A Complete Guide to Controlling Your Smoke Photos


Photographing smoke can be simple, easy and funny. When trying to catch moving smoke is all about your patience and creative mind. Follow these few steps for eye-catching shots and you can make photos at home without expensive gear.

1. Choosing Your Simple Gear

The main idea is that every beginner wants their photographs looks amazing and professional made. However professional items, such as external flashes or studio lightning are very expensive.

So there is always another way to make photos you want, just finding some as-a-pro-tricks. I promised to be simple so it will be. All you need are 5-6 things that you can find at home or buy them for under 30$. Here they are:

  • A camera with a manual mode “M" to take control over all settings as aperture, shutter speed an ISO
  • A tripod is essential, even if your shutter speed isn’t slow. It helps you keep your hands free to experiment with the smoke.
  • Two sources of light. You can use reading lamps (I prefer one garden lamp and one reading lamp, because the light is stronger). You should choose a source light as strong as you can because you need a low ISO and fast shutter speed.
  • The most important thing is a source of smoke. I recommend incense sticks because of their dense smoke. Flavor of your choice.
  • Black background. I use paper, but even a black T-shirt works for you.
  • Two old shoes-boxes, two pieces of cardboard and tape. I use boxes of wineglasses
  • A little patience and imagination are essential!

At the beginning of shooting you may think that you really can’t cope with this, and you'll need some practice to capture the constantly changing smoke. Don’t give up on the first photo.

Your equipment

2. Get Camera Settings for Great Results

First you should turn camera to “M"- manual mode to be sure that you have full control over the settings. Keep in mind some essential tips to take images you want as a result :

  • Keep ISO values low (100-200) to avoid grainy photos at the end. They may look ideal on the LCD screen of the camera, but seeing them on the computer may be a complete disappointment.
  • Your shutter speed should be fast enough to freeze the motion of smoke. I recommend 1/200 and up. But you need a lot of light for that, so feel free to try what suits you best.
  • An extra trick for shutter speed is to shoot in a small room (even bathroom is ok) and make sure that all doors and windows are closed. So that you prevent hassle of air and the room will get warmer. The result is almost still smoke. It’s all about physics!
  • The aperture should be small (f/8 or higher) because you don’t need a shallow depth of field.
  • Another trick of mine is to set your white balance to the lamp symbol, tungsten, to avoid a yellow cast in the shots. However you may want to achieve some interesting results by experimenting with White Balance.

As mentioned before, none of this is too difficult. Now, how to setup all these things to catch the moment.

Shoot it !

3. Keep it Easy and Simple

The whole setup can be arranged in six to ten minutes, even if you haven’t done it before. The only trick here is to put barriers (I use pieces of cardboard) between the lamps and the black background, so as not to illuminate it.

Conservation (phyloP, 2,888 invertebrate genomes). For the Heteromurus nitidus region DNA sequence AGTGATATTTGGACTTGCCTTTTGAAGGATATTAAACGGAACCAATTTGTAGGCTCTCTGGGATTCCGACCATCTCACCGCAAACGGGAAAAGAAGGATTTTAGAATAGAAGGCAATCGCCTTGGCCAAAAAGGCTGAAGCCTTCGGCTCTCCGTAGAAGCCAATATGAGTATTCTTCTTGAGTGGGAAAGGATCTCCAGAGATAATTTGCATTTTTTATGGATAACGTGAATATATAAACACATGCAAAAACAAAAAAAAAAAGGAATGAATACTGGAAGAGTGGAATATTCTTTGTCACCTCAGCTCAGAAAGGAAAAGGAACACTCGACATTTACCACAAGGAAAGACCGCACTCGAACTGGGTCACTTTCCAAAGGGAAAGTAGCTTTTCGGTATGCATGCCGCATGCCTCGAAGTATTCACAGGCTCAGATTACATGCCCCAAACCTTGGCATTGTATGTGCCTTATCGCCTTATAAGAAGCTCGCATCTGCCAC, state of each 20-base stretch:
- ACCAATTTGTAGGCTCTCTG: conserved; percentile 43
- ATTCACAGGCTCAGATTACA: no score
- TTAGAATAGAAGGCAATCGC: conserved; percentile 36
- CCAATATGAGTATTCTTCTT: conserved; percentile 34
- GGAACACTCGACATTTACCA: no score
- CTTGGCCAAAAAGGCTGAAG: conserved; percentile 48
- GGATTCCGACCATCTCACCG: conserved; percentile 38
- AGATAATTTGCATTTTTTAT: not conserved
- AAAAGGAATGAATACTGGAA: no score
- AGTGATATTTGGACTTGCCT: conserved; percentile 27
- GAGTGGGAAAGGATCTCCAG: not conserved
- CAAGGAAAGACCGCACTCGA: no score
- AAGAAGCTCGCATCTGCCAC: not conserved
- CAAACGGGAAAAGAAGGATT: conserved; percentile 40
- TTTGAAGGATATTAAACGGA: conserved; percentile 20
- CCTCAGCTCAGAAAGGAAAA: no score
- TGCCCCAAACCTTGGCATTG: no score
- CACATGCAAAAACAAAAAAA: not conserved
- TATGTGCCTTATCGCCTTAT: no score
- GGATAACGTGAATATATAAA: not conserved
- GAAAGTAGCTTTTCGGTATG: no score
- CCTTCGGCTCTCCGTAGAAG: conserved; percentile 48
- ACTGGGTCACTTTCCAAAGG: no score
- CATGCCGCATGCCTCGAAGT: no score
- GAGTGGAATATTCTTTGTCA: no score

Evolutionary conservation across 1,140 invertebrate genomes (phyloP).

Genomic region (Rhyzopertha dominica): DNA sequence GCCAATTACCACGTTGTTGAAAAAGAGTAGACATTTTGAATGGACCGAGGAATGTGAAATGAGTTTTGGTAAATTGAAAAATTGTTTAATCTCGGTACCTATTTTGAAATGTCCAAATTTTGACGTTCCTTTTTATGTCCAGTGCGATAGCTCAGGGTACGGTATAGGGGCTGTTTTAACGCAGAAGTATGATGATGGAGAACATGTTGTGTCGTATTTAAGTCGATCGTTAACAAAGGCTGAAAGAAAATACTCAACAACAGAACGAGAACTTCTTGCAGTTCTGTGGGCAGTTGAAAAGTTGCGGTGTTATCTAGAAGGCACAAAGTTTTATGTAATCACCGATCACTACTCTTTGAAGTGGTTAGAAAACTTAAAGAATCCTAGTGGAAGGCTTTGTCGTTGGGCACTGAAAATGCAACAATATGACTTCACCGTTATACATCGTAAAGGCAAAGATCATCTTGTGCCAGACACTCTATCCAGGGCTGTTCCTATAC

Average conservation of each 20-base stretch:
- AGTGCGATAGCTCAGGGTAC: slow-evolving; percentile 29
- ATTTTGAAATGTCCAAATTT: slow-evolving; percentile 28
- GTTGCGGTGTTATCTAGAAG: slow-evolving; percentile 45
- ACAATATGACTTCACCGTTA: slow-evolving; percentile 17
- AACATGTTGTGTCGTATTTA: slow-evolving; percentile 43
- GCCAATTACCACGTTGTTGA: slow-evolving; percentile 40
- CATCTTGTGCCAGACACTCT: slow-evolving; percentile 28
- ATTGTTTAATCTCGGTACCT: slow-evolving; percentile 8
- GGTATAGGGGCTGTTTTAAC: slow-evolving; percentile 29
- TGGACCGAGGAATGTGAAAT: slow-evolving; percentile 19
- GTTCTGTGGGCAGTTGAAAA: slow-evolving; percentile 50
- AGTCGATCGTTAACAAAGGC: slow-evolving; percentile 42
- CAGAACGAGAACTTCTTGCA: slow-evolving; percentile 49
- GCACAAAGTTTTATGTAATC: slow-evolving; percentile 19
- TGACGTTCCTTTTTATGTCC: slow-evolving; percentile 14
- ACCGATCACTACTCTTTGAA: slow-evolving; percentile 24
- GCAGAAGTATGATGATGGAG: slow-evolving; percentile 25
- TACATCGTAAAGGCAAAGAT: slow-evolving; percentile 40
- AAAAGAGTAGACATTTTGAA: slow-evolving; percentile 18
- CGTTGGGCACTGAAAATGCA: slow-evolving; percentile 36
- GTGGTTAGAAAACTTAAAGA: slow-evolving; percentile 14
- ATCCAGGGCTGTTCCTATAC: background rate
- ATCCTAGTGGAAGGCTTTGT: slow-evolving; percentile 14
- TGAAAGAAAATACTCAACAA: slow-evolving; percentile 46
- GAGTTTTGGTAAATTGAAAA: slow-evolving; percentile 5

Keeping the black behind helps in post-processing work after. Another important note is to make sure that whole the light is pointed to the smoke itself. The rest of the setup can be seen in the picture below.

Setting up the scene

4. Start shooting

Set the camera to continuous mode because every minute smoke changes shapes quickly and every image will be unique. Be careful with focus. Shooting with manual focus could be your best choice, but your deep depth of field will help.

An important note is to keep shooting. Sometimes it takes time to set the proper exposure or to catch the right shape of the smoke, so be patient. The more photos you have, the more you increase the chance of at least one good picture.

5. Process Your Pictures

I do not prefer processing photos a lot. Nevertheless shooting smoke can be classified as abstract photography, so the possibilities are endless.

Black background / white smoke

White background / black smoke

Now, I’d like show you how to add color or shift the color of your images in just a few minutes in Photoshop.

Open one photo in Photoshop and copy the layer. Make sure the background is as black as it can be. If not, use from the Drop down menu – Image / Adjustments / Levels. Once finished, decide what color the background will be. If it will be white, you should choose Image / Adjustments / Invert (Ctrl+I) – and that is all about making white background and black smoke.

White background / black smoke

Want a colorful smoke? Just make other new layer and choose gradient tool to fill the layer with. Then go to Layers and make this one Overlay the other layers (from Drop-down menu). You can crop if you want and that is all.

You can take amazing photos of smoke at home on a budget. Here are some final results.

A curly rainbow

In a perfect shape

A red devil

A Final Checklist

  • The stronger the light is, the crisper photos will be.
  • Close windows and doors to avoid dispersing the smoke
  • The warmer the temperatures, the slower the smoke will move
  • Keep the proper focus all the time
  • Most importantly, be patient and have fun!
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